Towards the end of last month, Google announced some new features for its Snapshot Assistant interface which bring it closer to what we always hoped Google Now would become. Among the new capabilities was a birthday reminder, said to be coming soon to English-speaking markets along with a notification so that you can't miss it. These appear to be functional now, so keep an eye out for them.
Now that Android 11's codebase has been released, folks have started digging through looking for smaller changes that may have gone unnoticed — or which hide future as-yet-unimplemented features. One small but potentially useful tweak has been spotted: Android 11 expands the utility of the new "firm" or "deep" press feature on the Pixel 4 and later to let you expand bundled notifications.
Android Auto has been getting more activity lately, including big changes like a return to calendar integration, and smaller adjustments that quietly pop up from time to time. If you regularly play music or podcasts, there's a chance you've already spotted the latest change that gives new track notifications a little more animation.
With Android 11, Google introduced a basically picture-perfect copy of Messenger's chat heads as a system-wide feature, simply called bubbles. When messaging apps support it, they can display their interface on top of what you're doing on your screen, staying instantly accessible in the form of a floating bubble as soon as someone writes you. Following Facebook Messenger and Google Messages, Telegram has now joined the club and supports the new optional Android 11 notification display method.
YouTube has a few different methods of notifying you about new videos from specific channels, including push notifications on the mobile apps, alerts on the desktop site, and email. However, the last option is going away, as Google alleges email alerts aren't used very often.
Battery life has been an Android bugbear for years. While Google has made some significant changes to its mobile OS to improve things (with success, I'd argue), many popular smartphone makers still feel the need to take further steps to enhance longevity — and it's coming at a cost. Many go above and beyond the battery life enhancements featured in so-called "stock" Android, and frequently these alterations cause problems, resulting in issues ranging from delayed notifications, to prematurely killed apps, and even outright breaking behaviors that developers rely on. In fact, the lack of predictability that has ensued under the current laissez-faire power management scheme has become so dire that it recently took the top spot in a developer AMA request thread for Android 11 on reddit.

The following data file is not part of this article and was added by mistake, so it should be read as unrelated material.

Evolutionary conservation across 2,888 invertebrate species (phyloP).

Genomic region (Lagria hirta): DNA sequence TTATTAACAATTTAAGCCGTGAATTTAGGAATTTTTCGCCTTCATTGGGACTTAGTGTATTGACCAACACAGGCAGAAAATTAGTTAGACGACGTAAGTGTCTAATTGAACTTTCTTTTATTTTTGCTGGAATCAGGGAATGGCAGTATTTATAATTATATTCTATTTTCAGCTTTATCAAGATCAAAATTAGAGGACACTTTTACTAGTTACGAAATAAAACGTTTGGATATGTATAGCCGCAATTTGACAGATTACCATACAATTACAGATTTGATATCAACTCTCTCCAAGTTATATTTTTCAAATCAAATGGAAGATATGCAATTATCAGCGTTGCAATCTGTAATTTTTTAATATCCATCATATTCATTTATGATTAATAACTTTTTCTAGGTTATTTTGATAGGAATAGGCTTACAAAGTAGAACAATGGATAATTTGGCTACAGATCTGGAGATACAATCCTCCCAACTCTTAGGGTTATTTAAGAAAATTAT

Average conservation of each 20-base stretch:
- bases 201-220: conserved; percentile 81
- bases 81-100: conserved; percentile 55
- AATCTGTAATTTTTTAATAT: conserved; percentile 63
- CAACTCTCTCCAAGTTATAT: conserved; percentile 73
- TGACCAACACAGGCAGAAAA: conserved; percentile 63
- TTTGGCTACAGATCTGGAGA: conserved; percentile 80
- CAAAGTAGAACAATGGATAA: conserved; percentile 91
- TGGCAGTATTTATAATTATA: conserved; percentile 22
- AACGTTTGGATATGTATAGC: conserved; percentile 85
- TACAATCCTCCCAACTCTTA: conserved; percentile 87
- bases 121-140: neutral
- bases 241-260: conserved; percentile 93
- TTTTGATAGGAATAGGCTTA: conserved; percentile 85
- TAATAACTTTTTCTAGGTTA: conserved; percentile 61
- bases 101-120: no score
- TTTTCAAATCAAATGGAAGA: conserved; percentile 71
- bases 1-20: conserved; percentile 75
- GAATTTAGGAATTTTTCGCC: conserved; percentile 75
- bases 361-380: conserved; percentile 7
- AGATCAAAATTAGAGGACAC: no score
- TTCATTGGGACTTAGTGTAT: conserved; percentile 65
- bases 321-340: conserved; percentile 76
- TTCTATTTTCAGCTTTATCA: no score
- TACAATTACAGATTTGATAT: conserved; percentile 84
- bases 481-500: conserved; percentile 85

Chrome 84 entered beta just a few weeks ago, but it's already rolling out on the stable channel across all platforms. This is one of the most significant Chrome updates we've seen in a while, with a few removed features and new functionality for both regular people and developers. Let's dive right in!
Google's Android AMA is underway, and the team's engineers have already answered the most hotly-anticipated question: How will Google fix the problem of inconsistent background limits across different manufacturers and devices? It's a long-standing problem where overly aggressive power management tweaks break functionality in plenty of apps, resulting in a headache for developers and frustration for users. According to the AMA, Google does plan on making a few changes to help fix things, but the company isn't doing all that it could.
Android may be more functional than iOS for most users when it comes to notifications, but you have to admit there's a level of polished elegance to Apple's panel and control center. Some users might even prefer the translucent design and separated notifications and quick toggle pages. If you're one of those people, or just interested in trying out iOS on your Android device, a new app from Treydev might be worth a look.
In a rather annoying move late last year, Google got rid of the Play Store notifications that showed up after your apps got automatically updated. The confusing removal process at first looked like a bug plaguing a handful of users, but Google soon clarified that it was all willful. Taking a U-turn on its initial stance, the company is bringing back those notifications in the Play Store and the associated settings, and they’ve already started appearing for some users.